clubhouse, east hampton, indoor, tennis, cornhole, bar, happy hour, bowling, mini golf

Story - News

Apr 29, 2009 12:40 PMPublication: The Southampton Press

Kabot says town government shoudn't be responsible for soup kitchen

Apr 29, 2009 12:40 PM

Town government should only have minimal involvement in any efforts to feed the hungry throughout the town, Southampton Town Supervisor Linda Kabot told members of the Bridgehampton Citizens Advisory Committee on Monday night.

Ms. Kabot’s comments came after CAC members had written a letter asking her if the town could get more involved in efforts to feed Latino day laborers in Southampton Village. From the middle of February until April 1, a makeshift soup kitchen at Southampton Tire, located on North Sea Road in Southampton Village, was being operated by the Sisters of Mercy. Though they were shut down by code enforcement officers on April 1, that decision was overturned in mid-April.

While emphasizing that the issue of feeding the hungry should be separated from the issue of illegal immigration, and that feeding the hungry is important whether or not they are here illegally, Ms. Kabot said the responsibility should not fall on the town’s shoulders.

“If people are hungry, we should be benevolent in our ways and take care of people, but I don’t think it’s the town government’s responsibility,” she said. “Non-profits need to take on the role of feeding the hungry.”

Ms. Kabot went on to explain that the Suffolk County Department of Social Services does offer help to the homeless and unemployed, though to take advantage of those services people must be in the country legally. She also noted that the town provides grants to certain non-profit organizations in the town, such as Human Resources of the Hamptons, and that the town could facilitate the use of town-owned property to provide an area for private entities to offer humanitarian services.

“If a not-for-profit wanted to use a parking lot, we could play a role in that,” she said, urging CAC members to contact the town’s director of human services, Bill Jones, if they were interested in heading up a program to feed the hungry and wanted the town’s assistance.

In 2007, Southampton Town sued Southampton Village to stop the village from constructing a hiring site for day laborers on a 6-acre site at the corner of North Sea Road and Aldrich Lane because the parcel had been purchased using money from the Community Preservation Fund. In the lawsuit, the town argued that plans for the site were illegal under CPF guidelines.

Also on Monday, members of the CAC questioned Ms. Kabot on a proposed law that would allow members of the CAC to address the town’s Planning Board earlier in the application process, which she authored. At a Planning Board meeting in March, board members said they supported the law, but noted that state law would require the board to give public notice before any CAC member could address a specific application. As a result, they recommended that the proposed law be amended so that CAC members could speak generally to the Planning Board, but not refer to any one application.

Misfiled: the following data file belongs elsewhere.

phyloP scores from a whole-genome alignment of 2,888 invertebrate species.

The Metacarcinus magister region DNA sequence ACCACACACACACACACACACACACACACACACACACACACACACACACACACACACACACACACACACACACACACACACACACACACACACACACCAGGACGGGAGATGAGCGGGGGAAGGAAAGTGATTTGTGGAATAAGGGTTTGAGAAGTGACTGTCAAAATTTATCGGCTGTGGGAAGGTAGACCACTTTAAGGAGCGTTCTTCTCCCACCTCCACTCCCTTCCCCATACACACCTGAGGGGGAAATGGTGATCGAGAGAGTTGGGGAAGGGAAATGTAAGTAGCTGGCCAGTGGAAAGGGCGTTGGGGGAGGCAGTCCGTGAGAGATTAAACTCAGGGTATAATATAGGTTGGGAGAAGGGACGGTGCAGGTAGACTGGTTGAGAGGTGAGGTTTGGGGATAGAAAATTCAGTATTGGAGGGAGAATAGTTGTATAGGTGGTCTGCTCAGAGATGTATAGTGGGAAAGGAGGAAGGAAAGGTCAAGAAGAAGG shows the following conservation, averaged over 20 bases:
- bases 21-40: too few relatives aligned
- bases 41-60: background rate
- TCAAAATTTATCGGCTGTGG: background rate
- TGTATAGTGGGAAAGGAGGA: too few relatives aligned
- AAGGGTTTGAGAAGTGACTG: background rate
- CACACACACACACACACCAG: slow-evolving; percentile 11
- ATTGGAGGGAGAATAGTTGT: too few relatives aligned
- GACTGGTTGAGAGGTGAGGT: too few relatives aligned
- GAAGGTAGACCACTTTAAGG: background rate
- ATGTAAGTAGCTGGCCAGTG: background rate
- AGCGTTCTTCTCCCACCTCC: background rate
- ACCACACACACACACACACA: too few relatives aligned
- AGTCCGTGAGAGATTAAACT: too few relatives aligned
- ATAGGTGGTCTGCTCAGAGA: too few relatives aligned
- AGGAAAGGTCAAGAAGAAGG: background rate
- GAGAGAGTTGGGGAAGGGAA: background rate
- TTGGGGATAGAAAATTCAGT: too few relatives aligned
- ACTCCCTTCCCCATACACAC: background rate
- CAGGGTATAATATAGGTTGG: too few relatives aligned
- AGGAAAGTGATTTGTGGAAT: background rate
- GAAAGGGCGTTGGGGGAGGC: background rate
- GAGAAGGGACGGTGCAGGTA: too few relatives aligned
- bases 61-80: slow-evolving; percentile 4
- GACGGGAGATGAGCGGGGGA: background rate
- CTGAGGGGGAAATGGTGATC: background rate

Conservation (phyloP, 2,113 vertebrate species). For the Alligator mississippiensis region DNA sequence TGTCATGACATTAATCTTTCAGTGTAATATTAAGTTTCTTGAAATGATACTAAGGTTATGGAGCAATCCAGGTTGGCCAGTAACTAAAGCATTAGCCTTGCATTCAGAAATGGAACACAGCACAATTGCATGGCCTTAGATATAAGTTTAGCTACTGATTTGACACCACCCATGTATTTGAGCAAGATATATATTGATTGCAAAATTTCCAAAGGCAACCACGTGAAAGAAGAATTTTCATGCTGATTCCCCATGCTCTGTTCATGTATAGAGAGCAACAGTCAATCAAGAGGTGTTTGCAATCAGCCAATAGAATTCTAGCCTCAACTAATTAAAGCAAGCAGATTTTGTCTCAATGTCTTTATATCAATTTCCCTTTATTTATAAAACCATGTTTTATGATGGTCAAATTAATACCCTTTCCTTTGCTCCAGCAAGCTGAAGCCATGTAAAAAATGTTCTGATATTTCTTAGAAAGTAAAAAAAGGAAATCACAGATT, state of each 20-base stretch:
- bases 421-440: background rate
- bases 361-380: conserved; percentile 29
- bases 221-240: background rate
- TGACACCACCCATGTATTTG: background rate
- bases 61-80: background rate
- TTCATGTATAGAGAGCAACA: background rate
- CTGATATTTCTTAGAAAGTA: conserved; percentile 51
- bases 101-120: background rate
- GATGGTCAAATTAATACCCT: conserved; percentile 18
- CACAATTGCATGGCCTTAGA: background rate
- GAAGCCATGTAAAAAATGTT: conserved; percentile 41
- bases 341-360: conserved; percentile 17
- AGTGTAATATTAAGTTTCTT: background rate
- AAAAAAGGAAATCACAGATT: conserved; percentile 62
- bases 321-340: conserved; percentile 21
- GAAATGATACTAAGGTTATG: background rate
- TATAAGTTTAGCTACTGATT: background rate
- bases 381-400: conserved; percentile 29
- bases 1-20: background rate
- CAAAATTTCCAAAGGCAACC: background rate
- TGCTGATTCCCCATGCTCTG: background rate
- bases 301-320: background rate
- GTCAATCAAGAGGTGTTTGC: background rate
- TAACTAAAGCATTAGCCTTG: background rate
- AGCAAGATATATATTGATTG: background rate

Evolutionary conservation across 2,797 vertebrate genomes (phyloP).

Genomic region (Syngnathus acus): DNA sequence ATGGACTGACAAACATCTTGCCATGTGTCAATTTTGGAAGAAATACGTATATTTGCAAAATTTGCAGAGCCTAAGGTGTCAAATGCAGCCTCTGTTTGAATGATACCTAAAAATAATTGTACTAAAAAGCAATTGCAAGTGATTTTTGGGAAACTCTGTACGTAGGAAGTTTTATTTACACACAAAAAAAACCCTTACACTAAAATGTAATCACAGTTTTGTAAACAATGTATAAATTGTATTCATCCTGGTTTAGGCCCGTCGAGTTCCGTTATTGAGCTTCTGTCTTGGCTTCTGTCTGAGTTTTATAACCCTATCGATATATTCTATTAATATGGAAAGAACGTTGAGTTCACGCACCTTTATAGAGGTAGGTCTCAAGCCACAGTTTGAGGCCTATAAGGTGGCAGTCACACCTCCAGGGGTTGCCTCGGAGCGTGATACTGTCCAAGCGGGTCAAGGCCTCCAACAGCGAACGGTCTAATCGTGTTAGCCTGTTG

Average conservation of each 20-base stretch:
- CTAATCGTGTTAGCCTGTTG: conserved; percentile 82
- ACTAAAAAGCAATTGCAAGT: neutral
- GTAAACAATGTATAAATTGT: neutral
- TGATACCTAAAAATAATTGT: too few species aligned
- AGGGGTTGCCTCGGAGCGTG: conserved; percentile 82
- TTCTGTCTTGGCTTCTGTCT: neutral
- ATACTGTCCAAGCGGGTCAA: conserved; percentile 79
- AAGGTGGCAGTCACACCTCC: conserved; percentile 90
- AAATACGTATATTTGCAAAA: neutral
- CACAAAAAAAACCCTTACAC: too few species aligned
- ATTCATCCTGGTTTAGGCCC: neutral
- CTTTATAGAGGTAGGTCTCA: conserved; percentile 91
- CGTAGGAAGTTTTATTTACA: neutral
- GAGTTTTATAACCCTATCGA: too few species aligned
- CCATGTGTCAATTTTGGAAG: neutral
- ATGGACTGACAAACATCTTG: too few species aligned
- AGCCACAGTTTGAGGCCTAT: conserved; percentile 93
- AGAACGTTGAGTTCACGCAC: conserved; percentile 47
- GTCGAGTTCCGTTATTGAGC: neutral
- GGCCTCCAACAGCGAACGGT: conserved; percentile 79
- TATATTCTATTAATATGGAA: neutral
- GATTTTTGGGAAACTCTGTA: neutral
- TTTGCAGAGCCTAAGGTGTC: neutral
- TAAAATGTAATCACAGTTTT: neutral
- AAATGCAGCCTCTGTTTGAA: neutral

CAC Vice Chairman Tony Lambert asked Ms. Kabot if the ability to speak to the town’s zoning board earlier could also be included in the law.

“[The ZBA] does their own little thing,” he said. “Whenever we try to talk to them, they’re five or six steps ahead of us.”

Ms. Kabot noted that the application process for the ZBA is different from the Planning Board in that it is more like going before a judge than a board, because all comments must be on the record. She also explained that the Zoning Board operates differently in that it only has one full-time employee, a secretary, while the Planning Board has an entire staff of planners who can speak to the public at any time. Nevertheless, following a concern from CAC member Jeffrey Vogel that the ZBA’s notification process did not provide enough notice to the CAC to attend hearings, Ms. Kabot said she would look into speeding up notification.

You've read 1 of 7 free articles this month.

Already a subscriber? Sign in

Ms Kabots attitude is typical of government officials today all they know how to do is raise taxes and cut services . That's why we're in the mess we're in today
If we could stop with all these asinine rules and just try to be humane to other human beings we wouldn't have half the problems we have .So i guess that means things are going to get worst
By jdpril20 (3), selden on Apr 29, 09 6:09 PM
To put this on Kabot's shoulder and taxpayers is absurd. The Fed State and County can ante up first. First you want the govt to wipe your derrier, but hat's not enough. After all, it's so inhumane to prevent THE STATE from assisting illegal do the same! Give work to Americans and their children first!
Also, please try to understand how the elite created the whole scenerio before laying it on a
Town or Village.
By kelbas (30), Southampton on Apr 29, 09 7:05 PM
Ms Kabot does not seem to realize the importance of local governments in quality of life issues, especially those that effect the poor and the homeless. While I applaud Ms. Kabot for emphasizing that the issue of feeding the hungry should be separated from the issue of illegal immigration, I believe she is more concerned with keeping her seat on the board then with helping our fellow residents, regardless of their legal status.

When Mayor Epley attempted to implement a humane solution ...more
By dagdavid (646), southampton on May 3, 09 6:07 PM
Feed a hungry animal and they never go away!
By Walt (292), Southampton on May 4, 09 8:05 PM